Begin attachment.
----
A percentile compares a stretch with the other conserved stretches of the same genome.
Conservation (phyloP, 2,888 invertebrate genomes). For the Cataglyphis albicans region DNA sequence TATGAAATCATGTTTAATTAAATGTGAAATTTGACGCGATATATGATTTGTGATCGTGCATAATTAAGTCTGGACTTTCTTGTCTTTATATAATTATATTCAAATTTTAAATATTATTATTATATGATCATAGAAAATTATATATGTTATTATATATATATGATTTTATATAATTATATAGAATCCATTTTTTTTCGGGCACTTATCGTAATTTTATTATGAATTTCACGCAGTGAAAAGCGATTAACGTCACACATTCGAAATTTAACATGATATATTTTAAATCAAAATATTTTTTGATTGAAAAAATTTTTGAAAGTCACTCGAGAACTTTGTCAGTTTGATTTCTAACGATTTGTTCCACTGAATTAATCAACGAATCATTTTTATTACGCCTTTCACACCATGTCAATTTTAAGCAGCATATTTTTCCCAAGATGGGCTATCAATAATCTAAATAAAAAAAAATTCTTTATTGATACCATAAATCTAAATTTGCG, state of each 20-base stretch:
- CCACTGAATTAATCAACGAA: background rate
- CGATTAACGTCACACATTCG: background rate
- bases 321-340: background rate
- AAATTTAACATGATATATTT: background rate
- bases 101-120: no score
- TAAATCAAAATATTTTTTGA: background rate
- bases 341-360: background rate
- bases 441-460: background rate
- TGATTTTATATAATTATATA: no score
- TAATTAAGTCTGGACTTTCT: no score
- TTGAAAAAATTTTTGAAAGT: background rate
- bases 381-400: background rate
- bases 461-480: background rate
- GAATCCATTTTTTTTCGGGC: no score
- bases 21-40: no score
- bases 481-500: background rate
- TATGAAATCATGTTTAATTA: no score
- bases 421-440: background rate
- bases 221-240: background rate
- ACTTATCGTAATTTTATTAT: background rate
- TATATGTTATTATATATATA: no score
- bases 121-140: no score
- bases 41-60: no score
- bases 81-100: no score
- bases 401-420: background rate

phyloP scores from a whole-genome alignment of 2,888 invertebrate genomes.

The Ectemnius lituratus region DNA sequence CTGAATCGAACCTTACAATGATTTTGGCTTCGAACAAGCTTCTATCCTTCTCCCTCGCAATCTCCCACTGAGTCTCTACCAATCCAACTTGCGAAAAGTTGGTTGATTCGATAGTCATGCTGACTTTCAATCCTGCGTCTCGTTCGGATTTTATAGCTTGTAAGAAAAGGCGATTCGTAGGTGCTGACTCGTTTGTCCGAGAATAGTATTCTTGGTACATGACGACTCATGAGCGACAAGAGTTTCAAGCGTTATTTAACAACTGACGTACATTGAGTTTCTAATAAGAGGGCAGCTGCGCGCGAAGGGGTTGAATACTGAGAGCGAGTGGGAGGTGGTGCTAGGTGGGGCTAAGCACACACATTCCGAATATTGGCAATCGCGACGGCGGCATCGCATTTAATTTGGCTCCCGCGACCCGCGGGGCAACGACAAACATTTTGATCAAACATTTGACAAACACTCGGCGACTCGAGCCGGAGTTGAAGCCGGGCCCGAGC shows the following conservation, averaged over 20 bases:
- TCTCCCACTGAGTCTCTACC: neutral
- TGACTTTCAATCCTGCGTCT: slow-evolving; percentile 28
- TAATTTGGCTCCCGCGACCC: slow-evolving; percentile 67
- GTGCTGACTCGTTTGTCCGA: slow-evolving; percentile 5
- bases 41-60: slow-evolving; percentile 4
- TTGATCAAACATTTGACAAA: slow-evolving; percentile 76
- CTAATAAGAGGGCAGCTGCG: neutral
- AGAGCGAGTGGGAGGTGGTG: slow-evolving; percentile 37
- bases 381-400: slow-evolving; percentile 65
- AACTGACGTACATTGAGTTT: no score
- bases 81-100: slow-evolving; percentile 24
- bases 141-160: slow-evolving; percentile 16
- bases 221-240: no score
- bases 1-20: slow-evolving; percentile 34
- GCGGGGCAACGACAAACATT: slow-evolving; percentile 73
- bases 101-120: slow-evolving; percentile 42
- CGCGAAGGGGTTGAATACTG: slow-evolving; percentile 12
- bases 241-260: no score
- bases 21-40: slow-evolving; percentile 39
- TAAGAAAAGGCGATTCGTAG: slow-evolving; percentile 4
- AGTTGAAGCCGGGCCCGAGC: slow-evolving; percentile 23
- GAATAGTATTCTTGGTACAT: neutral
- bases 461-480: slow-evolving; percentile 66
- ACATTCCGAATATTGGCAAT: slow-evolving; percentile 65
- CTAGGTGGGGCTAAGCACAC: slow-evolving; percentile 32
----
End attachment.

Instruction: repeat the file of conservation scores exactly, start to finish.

A percentile compares a stretch with the other conserved stretches of the same genome.
Conservation (phyloP, 2,888 invertebrate genomes). For the Cataglyphis albicans region DNA sequence TATGAAATCATGTTTAATTAAATGTGAAATTTGACGCGATATATGATTTGTGATCGTGCATAATTAAGTCTGGACTTTCTTGTCTTTATATAATTATATTCAAATTTTAAATATTATTATTATATGATCATAGAAAATTATATATGTTATTATATATATATGATTTTATATAATTATATAGAATCCATTTTTTTTCGGGCACTTATCGTAATTTTATTATGAATTTCACGCAGTGAAAAGCGATTAACGTCACACATTCGAAATTTAACATGATATATTTTAAATCAAAATATTTTTTGATTGAAAAAATTTTTGAAAGTCACTCGAGAACTTTGTCAGTTTGATTTCTAACGATTTGTTCCACTGAATTAATCAACGAATCATTTTTATTACGCCTTTCACACCATGTCAATTTTAAGCAGCATATTTTTCCCAAGATGGGCTATCAATAATCTAAATAAAAAAAAATTCTTTATTGATACCATAAATCTAAATTTGCG, state of each 20-base stretch:
- CCACTGAATTAATCAACGAA: background rate
- CGATTAACGTCACACATTCG: background rate
- bases 321-340: background rate
- AAATTTAACATGATATATTT: background rate
- bases 101-120: no score
- TAAATCAAAATATTTTTTGA: background rate
- bases 341-360: background rate
- bases 441-460: background rate
- TGATTTTATATAATTATATA: no score
- TAATTAAGTCTGGACTTTCT: no score
- TTGAAAAAATTTTTGAAAGT: background rate
- bases 381-400: background rate
- bases 461-480: background rate
- GAATCCATTTTTTTTCGGGC: no score
- bases 21-40: no score
- bases 481-500: background rate
- TATGAAATCATGTTTAATTA: no score
- bases 421-440: background rate
- bases 221-240: background rate
- ACTTATCGTAATTTTATTAT: background rate
- TATATGTTATTATATATATA: no score
- bases 121-140: no score
- bases 41-60: no score
- bases 81-100: no score
- bases 401-420: background rate

phyloP scores from a whole-genome alignment of 2,888 invertebrate genomes.

The Ectemnius lituratus region DNA sequence CTGAATCGAACCTTACAATGATTTTGGCTTCGAACAAGCTTCTATCCTTCTCCCTCGCAATCTCCCACTGAGTCTCTACCAATCCAACTTGCGAAAAGTTGGTTGATTCGATAGTCATGCTGACTTTCAATCCTGCGTCTCGTTCGGATTTTATAGCTTGTAAGAAAAGGCGATTCGTAGGTGCTGACTCGTTTGTCCGAGAATAGTATTCTTGGTACATGACGACTCATGAGCGACAAGAGTTTCAAGCGTTATTTAACAACTGACGTACATTGAGTTTCTAATAAGAGGGCAGCTGCGCGCGAAGGGGTTGAATACTGAGAGCGAGTGGGAGGTGGTGCTAGGTGGGGCTAAGCACACACATTCCGAATATTGGCAATCGCGACGGCGGCATCGCATTTAATTTGGCTCCCGCGACCCGCGGGGCAACGACAAACATTTTGATCAAACATTTGACAAACACTCGGCGACTCGAGCCGGAGTTGAAGCCGGGCCCGAGC shows the following conservation, averaged over 20 bases:
- TCTCCCACTGAGTCTCTACC: neutral
- TGACTTTCAATCCTGCGTCT: slow-evolving; percentile 28
- TAATTTGGCTCCCGCGACCC: slow-evolving; percentile 67
- GTGCTGACTCGTTTGTCCGA: slow-evolving; percentile 5
- bases 41-60: slow-evolving; percentile 4
- TTGATCAAACATTTGACAAA: slow-evolving; percentile 76
- CTAATAAGAGGGCAGCTGCG: neutral
- AGAGCGAGTGGGAGGTGGTG: slow-evolving; percentile 37
- bases 381-400: slow-evolving; percentile 65
- AACTGACGTACATTGAGTTT: no score
- bases 81-100: slow-evolving; percentile 24
- bases 141-160: slow-evolving; percentile 16
- bases 221-240: no score
- bases 1-20: slow-evolving; percentile 34
- GCGGGGCAACGACAAACATT: slow-evolving; percentile 73
- bases 101-120: slow-evolving; percentile 42
- CGCGAAGGGGTTGAATACTG: slow-evolving; percentile 12
- bases 241-260: no score
- bases 21-40: slow-evolving; percentile 39
- TAAGAAAAGGCGATTCGTAG: slow-evolving; percentile 4
- AGTTGAAGCCGGGCCCGAGC: slow-evolving; percentile 23
- GAATAGTATTCTTGGTACAT: neutral
- bases 461-480: slow-evolving; percentile 66
- ACATTCCGAATATTGGCAAT: slow-evolving; percentile 65
- CTAGGTGGGGCTAAGCACAC: slow-evolving; percentile 32